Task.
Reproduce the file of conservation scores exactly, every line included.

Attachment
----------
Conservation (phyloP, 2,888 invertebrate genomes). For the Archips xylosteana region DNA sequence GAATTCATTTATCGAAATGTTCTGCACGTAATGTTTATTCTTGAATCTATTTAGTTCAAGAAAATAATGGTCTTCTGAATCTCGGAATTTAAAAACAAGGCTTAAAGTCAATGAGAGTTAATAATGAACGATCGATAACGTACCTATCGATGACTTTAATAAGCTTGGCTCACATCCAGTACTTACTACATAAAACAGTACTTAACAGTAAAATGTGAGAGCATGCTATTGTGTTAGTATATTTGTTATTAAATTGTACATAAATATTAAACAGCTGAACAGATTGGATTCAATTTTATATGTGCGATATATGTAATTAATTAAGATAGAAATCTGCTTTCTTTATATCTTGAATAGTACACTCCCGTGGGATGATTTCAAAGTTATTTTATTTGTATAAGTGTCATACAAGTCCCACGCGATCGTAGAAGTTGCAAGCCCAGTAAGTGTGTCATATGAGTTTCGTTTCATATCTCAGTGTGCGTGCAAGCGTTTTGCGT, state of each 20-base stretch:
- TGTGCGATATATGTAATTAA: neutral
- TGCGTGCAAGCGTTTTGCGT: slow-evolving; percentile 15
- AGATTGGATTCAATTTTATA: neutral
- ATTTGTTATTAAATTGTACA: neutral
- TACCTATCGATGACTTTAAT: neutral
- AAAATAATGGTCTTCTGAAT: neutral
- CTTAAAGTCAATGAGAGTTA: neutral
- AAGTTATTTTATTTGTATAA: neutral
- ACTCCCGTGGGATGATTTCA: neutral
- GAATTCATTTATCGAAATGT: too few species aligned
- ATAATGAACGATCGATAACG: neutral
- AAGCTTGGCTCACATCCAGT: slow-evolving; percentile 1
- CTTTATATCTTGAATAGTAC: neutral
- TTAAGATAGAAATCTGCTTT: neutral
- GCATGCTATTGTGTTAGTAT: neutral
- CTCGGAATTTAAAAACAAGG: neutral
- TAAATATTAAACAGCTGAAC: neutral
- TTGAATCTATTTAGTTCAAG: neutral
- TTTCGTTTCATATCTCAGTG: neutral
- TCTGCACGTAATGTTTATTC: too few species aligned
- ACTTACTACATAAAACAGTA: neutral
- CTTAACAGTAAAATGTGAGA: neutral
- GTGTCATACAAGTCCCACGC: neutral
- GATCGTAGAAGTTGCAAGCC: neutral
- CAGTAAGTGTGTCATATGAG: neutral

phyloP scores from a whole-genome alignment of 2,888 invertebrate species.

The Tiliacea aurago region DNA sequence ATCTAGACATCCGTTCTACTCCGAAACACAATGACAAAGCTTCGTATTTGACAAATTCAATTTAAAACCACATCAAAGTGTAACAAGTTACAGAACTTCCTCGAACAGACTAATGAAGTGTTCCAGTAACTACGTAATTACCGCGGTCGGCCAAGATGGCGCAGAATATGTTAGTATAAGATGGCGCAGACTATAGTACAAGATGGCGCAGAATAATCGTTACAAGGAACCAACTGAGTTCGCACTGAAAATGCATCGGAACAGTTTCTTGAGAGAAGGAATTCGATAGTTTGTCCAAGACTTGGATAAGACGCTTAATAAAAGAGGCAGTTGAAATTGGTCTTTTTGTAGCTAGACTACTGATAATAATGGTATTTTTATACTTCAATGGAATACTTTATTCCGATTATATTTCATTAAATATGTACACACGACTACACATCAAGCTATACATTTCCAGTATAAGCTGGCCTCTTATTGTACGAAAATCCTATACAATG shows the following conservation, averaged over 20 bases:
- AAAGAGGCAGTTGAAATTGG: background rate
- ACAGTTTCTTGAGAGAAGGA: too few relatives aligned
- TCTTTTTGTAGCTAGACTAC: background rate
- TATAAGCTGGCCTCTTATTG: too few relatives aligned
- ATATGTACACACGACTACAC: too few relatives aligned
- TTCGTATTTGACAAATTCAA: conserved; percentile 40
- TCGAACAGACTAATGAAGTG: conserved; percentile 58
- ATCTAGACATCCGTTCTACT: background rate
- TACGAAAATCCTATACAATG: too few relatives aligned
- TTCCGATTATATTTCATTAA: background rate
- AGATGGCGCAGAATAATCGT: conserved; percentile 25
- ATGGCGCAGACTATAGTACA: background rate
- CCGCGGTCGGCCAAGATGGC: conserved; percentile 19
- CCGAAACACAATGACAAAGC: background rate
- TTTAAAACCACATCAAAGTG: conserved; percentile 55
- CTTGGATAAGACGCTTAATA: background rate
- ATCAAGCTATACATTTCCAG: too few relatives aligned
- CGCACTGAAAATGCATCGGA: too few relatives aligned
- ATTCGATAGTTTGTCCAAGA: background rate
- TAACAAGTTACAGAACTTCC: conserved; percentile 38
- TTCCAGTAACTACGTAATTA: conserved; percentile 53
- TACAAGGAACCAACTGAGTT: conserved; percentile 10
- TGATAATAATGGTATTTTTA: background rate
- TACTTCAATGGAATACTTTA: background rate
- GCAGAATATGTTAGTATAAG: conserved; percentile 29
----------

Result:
Conservation (phyloP, 2,888 invertebrate genomes). For the Archips xylosteana region DNA sequence GAATTCATTTATCGAAATGTTCTGCACGTAATGTTTATTCTTGAATCTATTTAGTTCAAGAAAATAATGGTCTTCTGAATCTCGGAATTTAAAAACAAGGCTTAAAGTCAATGAGAGTTAATAATGAACGATCGATAACGTACCTATCGATGACTTTAATAAGCTTGGCTCACATCCAGTACTTACTACATAAAACAGTACTTAACAGTAAAATGTGAGAGCATGCTATTGTGTTAGTATATTTGTTATTAAATTGTACATAAATATTAAACAGCTGAACAGATTGGATTCAATTTTATATGTGCGATATATGTAATTAATTAAGATAGAAATCTGCTTTCTTTATATCTTGAATAGTACACTCCCGTGGGATGATTTCAAAGTTATTTTATTTGTATAAGTGTCATACAAGTCCCACGCGATCGTAGAAGTTGCAAGCCCAGTAAGTGTGTCATATGAGTTTCGTTTCATATCTCAGTGTGCGTGCAAGCGTTTTGCGT, state of each 20-base stretch:
- TGTGCGATATATGTAATTAA: neutral
- TGCGTGCAAGCGTTTTGCGT: slow-evolving; percentile 15
- AGATTGGATTCAATTTTATA: neutral
- ATTTGTTATTAAATTGTACA: neutral
- TACCTATCGATGACTTTAAT: neutral
- AAAATAATGGTCTTCTGAAT: neutral
- CTTAAAGTCAATGAGAGTTA: neutral
- AAGTTATTTTATTTGTATAA: neutral
- ACTCCCGTGGGATGATTTCA: neutral
- GAATTCATTTATCGAAATGT: too few species aligned
- ATAATGAACGATCGATAACG: neutral
- AAGCTTGGCTCACATCCAGT: slow-evolving; percentile 1
- CTTTATATCTTGAATAGTAC: neutral
- TTAAGATAGAAATCTGCTTT: neutral
- GCATGCTATTGTGTTAGTAT: neutral
- CTCGGAATTTAAAAACAAGG: neutral
- TAAATATTAAACAGCTGAAC: neutral
- TTGAATCTATTTAGTTCAAG: neutral
- TTTCGTTTCATATCTCAGTG: neutral
- TCTGCACGTAATGTTTATTC: too few species aligned
- ACTTACTACATAAAACAGTA: neutral
- CTTAACAGTAAAATGTGAGA: neutral
- GTGTCATACAAGTCCCACGC: neutral
- GATCGTAGAAGTTGCAAGCC: neutral
- CAGTAAGTGTGTCATATGAG: neutral

phyloP scores from a whole-genome alignment of 2,888 invertebrate species.

The Tiliacea aurago region DNA sequence ATCTAGACATCCGTTCTACTCCGAAACACAATGACAAAGCTTCGTATTTGACAAATTCAATTTAAAACCACATCAAAGTGTAACAAGTTACAGAACTTCCTCGAACAGACTAATGAAGTGTTCCAGTAACTACGTAATTACCGCGGTCGGCCAAGATGGCGCAGAATATGTTAGTATAAGATGGCGCAGACTATAGTACAAGATGGCGCAGAATAATCGTTACAAGGAACCAACTGAGTTCGCACTGAAAATGCATCGGAACAGTTTCTTGAGAGAAGGAATTCGATAGTTTGTCCAAGACTTGGATAAGACGCTTAATAAAAGAGGCAGTTGAAATTGGTCTTTTTGTAGCTAGACTACTGATAATAATGGTATTTTTATACTTCAATGGAATACTTTATTCCGATTATATTTCATTAAATATGTACACACGACTACACATCAAGCTATACATTTCCAGTATAAGCTGGCCTCTTATTGTACGAAAATCCTATACAATG shows the following conservation, averaged over 20 bases:
- AAAGAGGCAGTTGAAATTGG: background rate
- ACAGTTTCTTGAGAGAAGGA: too few relatives aligned
- TCTTTTTGTAGCTAGACTAC: background rate
- TATAAGCTGGCCTCTTATTG: too few relatives aligned
- ATATGTACACACGACTACAC: too few relatives aligned
- TTCGTATTTGACAAATTCAA: conserved; percentile 40
- TCGAACAGACTAATGAAGTG: conserved; percentile 58
- ATCTAGACATCCGTTCTACT: background rate
- TACGAAAATCCTATACAATG: too few relatives aligned
- TTCCGATTATATTTCATTAA: background rate
- AGATGGCGCAGAATAATCGT: conserved; percentile 25
- ATGGCGCAGACTATAGTACA: background rate
- CCGCGGTCGGCCAAGATGGC: conserved; percentile 19
- CCGAAACACAATGACAAAGC: background rate
- TTTAAAACCACATCAAAGTG: conserved; percentile 55
- CTTGGATAAGACGCTTAATA: background rate
- ATCAAGCTATACATTTCCAG: too few relatives aligned
- CGCACTGAAAATGCATCGGA: too few relatives aligned
- ATTCGATAGTTTGTCCAAGA: background rate
- TAACAAGTTACAGAACTTCC: conserved; percentile 38
- TTCCAGTAACTACGTAATTA: conserved; percentile 53
- TACAAGGAACCAACTGAGTT: conserved; percentile 10
- TGATAATAATGGTATTTTTA: background rate
- TACTTCAATGGAATACTTTA: background rate
- GCAGAATATGTTAGTATAAG: conserved; percentile 29